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Many cats spend time in shelters or in a boarding facility during their lifetime. The welfare of these cats is an issue of major concern – how can we make this experience less stressful? Stress can make cats appear less adoptable, or make them susceptible to disease, so reducing potential stressors is an important welfare question.

A new study, “The effects of social interaction and environmental enrichment on the space use, behaviour and stress of owned housecats facing a novel environment” brought to us from La Trobe University in Australia, took a stab at looking at what factors could potentially reduce stress on cats who find themselves in unfamiliar turf. The study looked at the effect of different types of resting areas, and human interaction on the cats’ stress levels and behavior. The researchers also included information about the cat: their age, sex, temperament factors, and previous experience with boarding.

Let’s start with the cats – twenty owned cats who were each assessed in the home via the Feline Temperament Profile, which measures how cats respond to a stranger on behaviors such as making eye contact, approaching the stranger, biting or scratching when handled, reaction to an unexpected noise, and willingness to interact with a toy. This gives cats one FTP score, which rates cats on friendliness, playfulness, aggressiveness, and fear. Most of the cats in the study lived in multi-cat homes, twelve were indoor-outdoor, and seven cats had previous experience being boarded in a cattery.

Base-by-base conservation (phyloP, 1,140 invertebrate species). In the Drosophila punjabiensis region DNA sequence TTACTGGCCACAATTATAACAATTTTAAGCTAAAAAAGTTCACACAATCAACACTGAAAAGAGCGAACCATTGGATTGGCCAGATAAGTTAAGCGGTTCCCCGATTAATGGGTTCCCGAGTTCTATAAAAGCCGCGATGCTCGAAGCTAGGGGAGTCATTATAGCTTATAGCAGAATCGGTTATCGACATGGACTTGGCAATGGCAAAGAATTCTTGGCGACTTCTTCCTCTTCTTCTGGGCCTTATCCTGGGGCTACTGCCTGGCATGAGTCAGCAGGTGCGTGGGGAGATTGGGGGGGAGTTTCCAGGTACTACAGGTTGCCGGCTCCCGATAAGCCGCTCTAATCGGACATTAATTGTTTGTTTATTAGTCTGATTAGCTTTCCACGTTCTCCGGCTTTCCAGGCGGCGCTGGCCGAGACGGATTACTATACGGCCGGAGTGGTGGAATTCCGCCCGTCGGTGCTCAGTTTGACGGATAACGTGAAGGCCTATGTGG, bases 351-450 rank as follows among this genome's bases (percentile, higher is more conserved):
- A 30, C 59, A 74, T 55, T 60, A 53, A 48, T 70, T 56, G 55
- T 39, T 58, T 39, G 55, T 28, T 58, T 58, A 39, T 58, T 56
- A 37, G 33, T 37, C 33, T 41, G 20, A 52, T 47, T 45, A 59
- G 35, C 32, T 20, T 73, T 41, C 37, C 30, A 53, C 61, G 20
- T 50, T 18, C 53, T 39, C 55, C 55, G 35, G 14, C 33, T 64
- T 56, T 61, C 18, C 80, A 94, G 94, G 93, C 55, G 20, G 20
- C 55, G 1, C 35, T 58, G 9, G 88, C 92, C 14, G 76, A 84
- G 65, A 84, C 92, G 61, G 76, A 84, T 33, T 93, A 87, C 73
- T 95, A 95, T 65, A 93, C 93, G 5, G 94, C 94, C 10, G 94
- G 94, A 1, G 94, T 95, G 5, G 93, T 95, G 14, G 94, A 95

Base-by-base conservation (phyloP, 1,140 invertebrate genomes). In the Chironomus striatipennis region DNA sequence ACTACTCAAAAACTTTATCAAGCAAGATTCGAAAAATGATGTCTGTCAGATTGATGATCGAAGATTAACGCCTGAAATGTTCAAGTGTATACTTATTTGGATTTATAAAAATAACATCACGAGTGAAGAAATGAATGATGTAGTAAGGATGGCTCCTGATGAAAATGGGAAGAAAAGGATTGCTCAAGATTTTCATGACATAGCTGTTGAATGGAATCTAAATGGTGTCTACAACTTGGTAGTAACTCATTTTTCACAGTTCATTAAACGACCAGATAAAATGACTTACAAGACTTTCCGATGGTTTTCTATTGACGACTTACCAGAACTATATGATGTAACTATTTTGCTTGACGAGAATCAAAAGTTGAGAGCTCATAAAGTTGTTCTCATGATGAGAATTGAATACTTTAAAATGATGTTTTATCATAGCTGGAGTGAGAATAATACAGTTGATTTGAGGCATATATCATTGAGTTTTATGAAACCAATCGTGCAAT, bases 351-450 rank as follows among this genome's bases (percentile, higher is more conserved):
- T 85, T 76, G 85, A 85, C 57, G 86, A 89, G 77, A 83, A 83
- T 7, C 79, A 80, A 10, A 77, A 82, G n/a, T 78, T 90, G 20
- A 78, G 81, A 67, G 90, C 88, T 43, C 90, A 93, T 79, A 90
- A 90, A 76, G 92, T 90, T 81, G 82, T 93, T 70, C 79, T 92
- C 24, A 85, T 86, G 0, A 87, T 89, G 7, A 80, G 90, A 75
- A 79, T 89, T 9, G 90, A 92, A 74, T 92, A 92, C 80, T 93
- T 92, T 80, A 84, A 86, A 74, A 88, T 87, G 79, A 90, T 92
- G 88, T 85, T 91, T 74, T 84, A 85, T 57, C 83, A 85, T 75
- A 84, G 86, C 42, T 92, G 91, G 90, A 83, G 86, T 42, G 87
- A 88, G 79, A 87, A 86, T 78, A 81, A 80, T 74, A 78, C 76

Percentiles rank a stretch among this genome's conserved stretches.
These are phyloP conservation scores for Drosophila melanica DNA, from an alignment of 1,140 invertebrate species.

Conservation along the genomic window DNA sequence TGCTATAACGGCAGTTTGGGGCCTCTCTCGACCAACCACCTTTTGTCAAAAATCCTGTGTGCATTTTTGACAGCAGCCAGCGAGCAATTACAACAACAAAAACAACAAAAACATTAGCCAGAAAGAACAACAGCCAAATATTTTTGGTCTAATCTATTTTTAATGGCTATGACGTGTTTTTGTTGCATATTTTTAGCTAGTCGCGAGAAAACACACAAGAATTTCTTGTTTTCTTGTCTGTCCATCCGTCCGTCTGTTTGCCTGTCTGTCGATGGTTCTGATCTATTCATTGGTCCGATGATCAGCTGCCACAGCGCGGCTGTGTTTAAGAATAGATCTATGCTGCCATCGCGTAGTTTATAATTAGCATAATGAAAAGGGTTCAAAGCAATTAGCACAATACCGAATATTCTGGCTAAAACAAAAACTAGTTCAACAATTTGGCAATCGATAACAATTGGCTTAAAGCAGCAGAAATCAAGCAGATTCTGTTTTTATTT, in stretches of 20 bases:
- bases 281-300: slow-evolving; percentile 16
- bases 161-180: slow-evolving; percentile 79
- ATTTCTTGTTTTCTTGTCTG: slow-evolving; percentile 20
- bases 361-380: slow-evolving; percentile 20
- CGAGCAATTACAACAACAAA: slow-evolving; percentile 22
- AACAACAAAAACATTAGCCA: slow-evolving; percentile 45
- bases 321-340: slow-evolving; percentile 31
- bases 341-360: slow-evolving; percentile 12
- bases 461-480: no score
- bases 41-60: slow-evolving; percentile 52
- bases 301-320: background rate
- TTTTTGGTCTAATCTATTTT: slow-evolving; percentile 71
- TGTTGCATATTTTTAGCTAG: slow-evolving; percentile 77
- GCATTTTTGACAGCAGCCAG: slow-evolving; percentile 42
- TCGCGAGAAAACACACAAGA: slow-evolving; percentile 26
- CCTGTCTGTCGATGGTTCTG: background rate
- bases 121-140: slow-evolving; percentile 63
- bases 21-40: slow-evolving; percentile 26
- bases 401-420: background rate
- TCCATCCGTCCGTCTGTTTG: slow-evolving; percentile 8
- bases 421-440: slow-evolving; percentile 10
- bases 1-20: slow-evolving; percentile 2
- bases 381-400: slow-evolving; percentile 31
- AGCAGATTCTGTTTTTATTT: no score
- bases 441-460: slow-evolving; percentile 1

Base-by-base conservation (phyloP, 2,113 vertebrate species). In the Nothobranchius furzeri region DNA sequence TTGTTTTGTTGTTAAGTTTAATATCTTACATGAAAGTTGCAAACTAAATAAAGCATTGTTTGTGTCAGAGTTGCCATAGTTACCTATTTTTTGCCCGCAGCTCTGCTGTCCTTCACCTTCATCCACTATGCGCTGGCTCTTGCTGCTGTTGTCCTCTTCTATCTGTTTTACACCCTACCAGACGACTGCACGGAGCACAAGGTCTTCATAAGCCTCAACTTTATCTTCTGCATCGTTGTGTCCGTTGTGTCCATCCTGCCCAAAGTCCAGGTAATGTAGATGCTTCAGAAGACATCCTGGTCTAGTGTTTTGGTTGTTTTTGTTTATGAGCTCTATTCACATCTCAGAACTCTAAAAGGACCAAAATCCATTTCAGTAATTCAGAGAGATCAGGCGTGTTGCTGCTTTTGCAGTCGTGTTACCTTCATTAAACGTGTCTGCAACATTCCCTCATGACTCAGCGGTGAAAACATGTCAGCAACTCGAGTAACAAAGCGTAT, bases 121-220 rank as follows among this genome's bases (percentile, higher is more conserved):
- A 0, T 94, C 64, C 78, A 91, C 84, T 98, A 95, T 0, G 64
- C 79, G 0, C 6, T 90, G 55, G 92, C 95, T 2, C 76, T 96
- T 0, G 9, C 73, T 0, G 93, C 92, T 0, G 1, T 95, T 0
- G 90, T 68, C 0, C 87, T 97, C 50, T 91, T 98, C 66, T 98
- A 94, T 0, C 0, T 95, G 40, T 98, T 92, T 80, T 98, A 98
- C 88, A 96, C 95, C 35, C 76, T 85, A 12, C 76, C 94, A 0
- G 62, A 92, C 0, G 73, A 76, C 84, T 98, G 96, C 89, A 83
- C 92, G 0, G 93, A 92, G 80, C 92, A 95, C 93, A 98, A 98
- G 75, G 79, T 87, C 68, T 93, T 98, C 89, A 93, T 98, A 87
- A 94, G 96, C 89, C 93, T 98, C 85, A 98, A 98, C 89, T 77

char12The cats were housed for two days in a room at the university, which was set up with litter box, food and water, and three enrichment options: an igloo bed, an open basket with the owner’s scent added (via used pillowcase), and a cat tree. Cats were randomly assigned to one of two groups – one group received one 20-minute visit from a human per day, and the other group received three 20-minute visits. These visits included talking in a gentle voice, as well petting, playing and grooming if the cat allowed.

Several variables were recorded: each cat was given a Cat Stress Score twice a day (the CSS uses body language and activity levels to determine a cat’s stress levels); in addition, measures of “stress hormones” in the cats’ feces were taken before, during, and after the study. The proportion of time the cat spent in the enrichment options was measured, as well as time spent engaged in different behaviors (such as grooming, playing, and eating).

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Cats with higher stress scores spent more time in igloo-style cat beds. Photo by hehaden via Flickr/Creative Commons https://www.flickr.com/photos/hellie55/6754221353/

There were many variables and analyses and results, so I’ll try to focus on a few key findings. There were some individual differences when it came to enrichment use, and it seemed like it took most of the cats a day to adjust and show preferences. On the second day, cats with a higher stress score spent more time in the igloo bed; these cats were also less likely to explore, and in fact performed fewer total behaviors than less stressed cats.

Human interaction seemed to have a positive effect on stress – cats who received three visits a day had lower stress scores on day two. This suggests that human interaction for owned cats kept in confinement cat be a positive experience for them. Older cats, and cats with no previous experience being boarded also had higher stress scores.